Member Spotlight: Adriel Tam’s skill-based workouts

Posted October 28, 2017


Longtime member Adriel Tam lives just across the street from the Rival and is a frequent presence in the gym. As lifelong fitness enthusiast, over the years Adriel’s workouts have evolved from boxing routines, to bodybuilding pyramids, and into a mixture of weightlifting, gymnastics, and agility drills. With an endless search to constantly challenge his body in new ways, Adriel’s workouts always peak our interest. We caught up with him recently to get to the bottom of what tools and principles he uses to build his routines.

Q: Tell us a little bit about your fitness background.

A: I hadn’t even walked into a gym until college – I went to Seattle Pacific University –  that was when I learned about fitness. I had done some martial arts as a kid, but then got reintroduced to fitness when I was in college, and that was so big for me. As a freshman, I probably spent more time in the gym than in school and then I was introduced to a weightlifting gym in my sophomore year when the guys on my floor wanted to do a weightlifting competition. That was the first time I had ever been into a weight-room. Everyone has their strengths, and mine happened to be my legs. So I won that squat competition with around 350 pounds. Ever since then, I’ve been really active in fitness.

Q: What does your typical routine look like?

A: I usually train six days on, with one day of rest. One of my training days is actually more of a stretch day where I do a lot of body weight exercises and keep things light. At my age, I don’t really need a lot of weight. I just need to maintain the ability to move well. I don’t feel like I need to get big and super strong anymore, I just want to be able to move to play the sports I want to play and do the things I want to do.


Q: What sports do you play?

A: I do some flag football and I still go to a martial arts gym, MKG Martial Arts in Northgate.

Q: We see you doing a lot of agility work on the field. Where did your interest in that begin?

A: Josh (Hunter, Rival Trainer) and I worked out a few times together a few summers ago, and he showed me some Instagram videos of some agility drills he was working on. I wanted to learn how to do them, so I picked it up as a way to challenge my body. I love picking up something new every once in awhile to see if I can do it.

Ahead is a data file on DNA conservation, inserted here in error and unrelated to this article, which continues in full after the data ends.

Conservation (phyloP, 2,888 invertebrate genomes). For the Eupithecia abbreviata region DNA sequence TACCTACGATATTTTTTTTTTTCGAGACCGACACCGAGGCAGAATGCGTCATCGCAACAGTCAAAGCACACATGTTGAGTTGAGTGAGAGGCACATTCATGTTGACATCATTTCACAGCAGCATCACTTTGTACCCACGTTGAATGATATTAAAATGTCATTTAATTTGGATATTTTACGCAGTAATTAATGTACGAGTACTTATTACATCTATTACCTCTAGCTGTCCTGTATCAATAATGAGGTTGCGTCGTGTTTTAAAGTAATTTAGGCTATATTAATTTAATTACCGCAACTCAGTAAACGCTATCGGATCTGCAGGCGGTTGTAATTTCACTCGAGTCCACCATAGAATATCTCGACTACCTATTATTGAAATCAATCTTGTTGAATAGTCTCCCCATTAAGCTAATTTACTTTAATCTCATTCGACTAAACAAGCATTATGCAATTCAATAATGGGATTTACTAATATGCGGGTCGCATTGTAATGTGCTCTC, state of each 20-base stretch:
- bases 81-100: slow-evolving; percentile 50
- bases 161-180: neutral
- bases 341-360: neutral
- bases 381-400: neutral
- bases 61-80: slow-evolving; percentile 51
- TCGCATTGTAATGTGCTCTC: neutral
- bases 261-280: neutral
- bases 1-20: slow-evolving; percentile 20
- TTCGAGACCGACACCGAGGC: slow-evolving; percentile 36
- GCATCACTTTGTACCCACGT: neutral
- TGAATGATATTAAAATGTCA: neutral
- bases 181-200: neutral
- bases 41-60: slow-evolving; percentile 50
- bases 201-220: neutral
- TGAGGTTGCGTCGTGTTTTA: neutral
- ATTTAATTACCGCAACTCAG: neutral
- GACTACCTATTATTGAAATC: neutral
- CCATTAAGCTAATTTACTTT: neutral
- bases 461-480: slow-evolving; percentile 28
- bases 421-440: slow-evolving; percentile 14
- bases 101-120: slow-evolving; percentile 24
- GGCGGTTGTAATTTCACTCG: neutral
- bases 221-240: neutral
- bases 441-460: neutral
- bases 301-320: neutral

Q: Can you break down the workout you did for us today?

A: I always do a lot of stretching before hand – a lot of yoga poses. Then I warmed up with jump rope and practiced agility with hurdles. I focused more on proper foot placement, rather than speed, to get my body to coordinate the muscle memory to land each foot correctly. I also incorporated hand movement with it as well. So it’s more technical work rather than cardiovascular, but it was obviously hard. After that I did a little bit of ring work to get the core engaged, and then some stability ball and barbell squats. I added in some push drills, but then backed off because my elbow was hurting. Lately I’ve been doing the 5×5 principle with my squats which I’m liking a lot. Then I like to finish with a little bike ride to get some sweat on.

Q: How have your workouts evolved through the years?

A: When I was young, I did the “typical guy routine,” which was back day, chest day, arm day, and then skip leg day. I did pyramids and supersets, but as I started to learn more about the body, different trainers taught me different things, and I learned that each body is so unique – you just have to listen to what it wants. I try to focus on the weak areas and strengthen the strong ones. So I don’t really have any set routine that I do, it’s more about how my body’s feeling and if there’s any particular thing I want to focus on – whether it’s gymnastics, squatting, or agility stuff.

Q: Why is it about Rival that keeps you coming back?

A: The equipment quality here is fantastic. There is so much gear here. Rival is so open to bringing in new equipment and trying different things. Even seeing them getting rid of the machines that no one really uses any more to free up space and invest in more functional-based gear is really cool. Besides that, it’s a really cool looking gym. I remember the gym first opening – I live right across the street. I honestly thought it was going to be some “foo foo” gym. But my wife wanted to see it, so we came in, looked at it and it was actually really cool and the people were super nice. So we decided we’d give it a try – it was worth it to us, and it still is. Over time, getting to know everyone here in the gym has been really great. Everyone’s really laid back and there’s no egos. I’ve been to tons of gyms over the years and this is one of the best I’ve ever worked out in.

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